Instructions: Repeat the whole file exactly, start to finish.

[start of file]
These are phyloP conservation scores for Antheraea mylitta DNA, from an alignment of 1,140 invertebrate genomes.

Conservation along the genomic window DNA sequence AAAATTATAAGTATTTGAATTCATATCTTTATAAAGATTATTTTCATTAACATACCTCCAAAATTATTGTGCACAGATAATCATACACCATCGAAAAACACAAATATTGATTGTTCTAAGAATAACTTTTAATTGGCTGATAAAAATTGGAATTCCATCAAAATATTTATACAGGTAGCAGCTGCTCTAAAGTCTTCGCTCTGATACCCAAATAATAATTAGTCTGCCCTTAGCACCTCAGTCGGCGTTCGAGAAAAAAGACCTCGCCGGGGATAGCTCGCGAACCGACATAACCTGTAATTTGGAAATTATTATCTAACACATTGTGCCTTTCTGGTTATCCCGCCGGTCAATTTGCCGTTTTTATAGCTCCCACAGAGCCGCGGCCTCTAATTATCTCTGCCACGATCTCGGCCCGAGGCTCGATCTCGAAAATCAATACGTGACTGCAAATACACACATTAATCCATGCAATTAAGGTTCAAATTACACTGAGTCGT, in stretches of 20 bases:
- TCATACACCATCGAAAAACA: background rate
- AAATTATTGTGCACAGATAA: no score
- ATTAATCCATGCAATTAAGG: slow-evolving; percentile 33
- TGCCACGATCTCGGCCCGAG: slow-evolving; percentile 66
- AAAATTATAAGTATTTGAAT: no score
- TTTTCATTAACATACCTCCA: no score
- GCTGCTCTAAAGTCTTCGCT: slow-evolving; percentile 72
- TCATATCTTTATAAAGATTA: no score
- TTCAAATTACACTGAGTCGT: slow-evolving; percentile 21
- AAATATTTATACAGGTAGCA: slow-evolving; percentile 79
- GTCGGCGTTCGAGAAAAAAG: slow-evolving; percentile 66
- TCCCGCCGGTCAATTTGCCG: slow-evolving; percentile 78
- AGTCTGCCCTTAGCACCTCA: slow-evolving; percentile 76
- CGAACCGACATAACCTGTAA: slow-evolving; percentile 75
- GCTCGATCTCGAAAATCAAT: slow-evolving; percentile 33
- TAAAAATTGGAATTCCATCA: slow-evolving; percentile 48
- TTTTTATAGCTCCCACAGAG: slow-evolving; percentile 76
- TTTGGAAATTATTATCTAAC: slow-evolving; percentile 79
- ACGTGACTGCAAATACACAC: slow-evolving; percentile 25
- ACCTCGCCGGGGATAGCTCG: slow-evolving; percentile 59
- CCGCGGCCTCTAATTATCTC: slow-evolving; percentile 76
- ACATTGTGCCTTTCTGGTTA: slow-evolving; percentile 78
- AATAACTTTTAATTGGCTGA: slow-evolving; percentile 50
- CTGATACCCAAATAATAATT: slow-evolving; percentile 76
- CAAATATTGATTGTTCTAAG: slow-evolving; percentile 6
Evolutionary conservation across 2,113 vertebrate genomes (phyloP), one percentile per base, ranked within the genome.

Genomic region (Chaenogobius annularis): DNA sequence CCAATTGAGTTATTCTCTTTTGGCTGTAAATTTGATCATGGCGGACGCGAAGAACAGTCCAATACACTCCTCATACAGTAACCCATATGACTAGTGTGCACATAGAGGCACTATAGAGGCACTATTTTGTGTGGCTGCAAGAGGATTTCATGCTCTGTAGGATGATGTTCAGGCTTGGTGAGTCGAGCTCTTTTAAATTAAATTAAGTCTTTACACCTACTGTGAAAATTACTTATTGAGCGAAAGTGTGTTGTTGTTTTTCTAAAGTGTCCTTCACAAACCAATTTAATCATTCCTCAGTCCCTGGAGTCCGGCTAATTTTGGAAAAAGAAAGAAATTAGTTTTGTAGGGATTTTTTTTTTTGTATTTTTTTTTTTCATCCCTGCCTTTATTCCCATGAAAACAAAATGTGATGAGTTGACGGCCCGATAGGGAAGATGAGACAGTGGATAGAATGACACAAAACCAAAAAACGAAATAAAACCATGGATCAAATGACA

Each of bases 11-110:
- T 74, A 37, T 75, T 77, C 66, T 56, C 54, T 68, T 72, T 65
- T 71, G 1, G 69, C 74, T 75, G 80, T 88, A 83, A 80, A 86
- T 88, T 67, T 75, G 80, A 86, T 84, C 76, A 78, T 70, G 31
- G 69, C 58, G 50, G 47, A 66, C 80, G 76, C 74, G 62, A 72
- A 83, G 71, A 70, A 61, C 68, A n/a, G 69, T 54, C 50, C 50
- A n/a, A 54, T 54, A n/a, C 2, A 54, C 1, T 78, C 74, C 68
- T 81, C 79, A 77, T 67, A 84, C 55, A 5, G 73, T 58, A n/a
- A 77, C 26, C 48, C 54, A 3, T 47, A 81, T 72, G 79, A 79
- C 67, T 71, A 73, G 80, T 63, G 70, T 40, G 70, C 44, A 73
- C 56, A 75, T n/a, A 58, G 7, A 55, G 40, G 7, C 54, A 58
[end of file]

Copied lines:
These are phyloP conservation scores for Antheraea mylitta DNA, from an alignment of 1,140 invertebrate genomes.

Conservation along the genomic window DNA sequence AAAATTATAAGTATTTGAATTCATATCTTTATAAAGATTATTTTCATTAACATACCTCCAAAATTATTGTGCACAGATAATCATACACCATCGAAAAACACAAATATTGATTGTTCTAAGAATAACTTTTAATTGGCTGATAAAAATTGGAATTCCATCAAAATATTTATACAGGTAGCAGCTGCTCTAAAGTCTTCGCTCTGATACCCAAATAATAATTAGTCTGCCCTTAGCACCTCAGTCGGCGTTCGAGAAAAAAGACCTCGCCGGGGATAGCTCGCGAACCGACATAACCTGTAATTTGGAAATTATTATCTAACACATTGTGCCTTTCTGGTTATCCCGCCGGTCAATTTGCCGTTTTTATAGCTCCCACAGAGCCGCGGCCTCTAATTATCTCTGCCACGATCTCGGCCCGAGGCTCGATCTCGAAAATCAATACGTGACTGCAAATACACACATTAATCCATGCAATTAAGGTTCAAATTACACTGAGTCGT, in stretches of 20 bases:
- TCATACACCATCGAAAAACA: background rate
- AAATTATTGTGCACAGATAA: no score
- ATTAATCCATGCAATTAAGG: slow-evolving; percentile 33
- TGCCACGATCTCGGCCCGAG: slow-evolving; percentile 66
- AAAATTATAAGTATTTGAAT: no score
- TTTTCATTAACATACCTCCA: no score
- GCTGCTCTAAAGTCTTCGCT: slow-evolving; percentile 72
- TCATATCTTTATAAAGATTA: no score
- TTCAAATTACACTGAGTCGT: slow-evolving; percentile 21
- AAATATTTATACAGGTAGCA: slow-evolving; percentile 79
- GTCGGCGTTCGAGAAAAAAG: slow-evolving; percentile 66
- TCCCGCCGGTCAATTTGCCG: slow-evolving; percentile 78
- AGTCTGCCCTTAGCACCTCA: slow-evolving; percentile 76
- CGAACCGACATAACCTGTAA: slow-evolving; percentile 75
- GCTCGATCTCGAAAATCAAT: slow-evolving; percentile 33
- TAAAAATTGGAATTCCATCA: slow-evolving; percentile 48
- TTTTTATAGCTCCCACAGAG: slow-evolving; percentile 76
- TTTGGAAATTATTATCTAAC: slow-evolving; percentile 79
- ACGTGACTGCAAATACACAC: slow-evolving; percentile 25
- ACCTCGCCGGGGATAGCTCG: slow-evolving; percentile 59
- CCGCGGCCTCTAATTATCTC: slow-evolving; percentile 76
- ACATTGTGCCTTTCTGGTTA: slow-evolving; percentile 78
- AATAACTTTTAATTGGCTGA: slow-evolving; percentile 50
- CTGATACCCAAATAATAATT: slow-evolving; percentile 76
- CAAATATTGATTGTTCTAAG: slow-evolving; percentile 6
Evolutionary conservation across 2,113 vertebrate genomes (phyloP), one percentile per base, ranked within the genome.

Genomic region (Chaenogobius annularis): DNA sequence CCAATTGAGTTATTCTCTTTTGGCTGTAAATTTGATCATGGCGGACGCGAAGAACAGTCCAATACACTCCTCATACAGTAACCCATATGACTAGTGTGCACATAGAGGCACTATAGAGGCACTATTTTGTGTGGCTGCAAGAGGATTTCATGCTCTGTAGGATGATGTTCAGGCTTGGTGAGTCGAGCTCTTTTAAATTAAATTAAGTCTTTACACCTACTGTGAAAATTACTTATTGAGCGAAAGTGTGTTGTTGTTTTTCTAAAGTGTCCTTCACAAACCAATTTAATCATTCCTCAGTCCCTGGAGTCCGGCTAATTTTGGAAAAAGAAAGAAATTAGTTTTGTAGGGATTTTTTTTTTTGTATTTTTTTTTTTCATCCCTGCCTTTATTCCCATGAAAACAAAATGTGATGAGTTGACGGCCCGATAGGGAAGATGAGACAGTGGATAGAATGACACAAAACCAAAAAACGAAATAAAACCATGGATCAAATGACA

Each of bases 11-110:
- T 74, A 37, T 75, T 77, C 66, T 56, C 54, T 68, T 72, T 65
- T 71, G 1, G 69, C 74, T 75, G 80, T 88, A 83, A 80, A 86
- T 88, T 67, T 75, G 80, A 86, T 84, C 76, A 78, T 70, G 31
- G 69, C 58, G 50, G 47, A 66, C 80, G 76, C 74, G 62, A 72
- A 83, G 71, A 70, A 61, C 68, A n/a, G 69, T 54, C 50, C 50
- A n/a, A 54, T 54, A n/a, C 2, A 54, C 1, T 78, C 74, C 68
- T 81, C 79, A 77, T 67, A 84, C 55, A 5, G 73, T 58, A n/a
- A 77, C 26, C 48, C 54, A 3, T 47, A 81, T 72, G 79, A 79
- C 67, T 71, A 73, G 80, T 63, G 70, T 40, G 70, C 44, A 73
- C 56, A 75, T n/a, A 58, G 7, A 55, G 40, G 7, C 54, A 58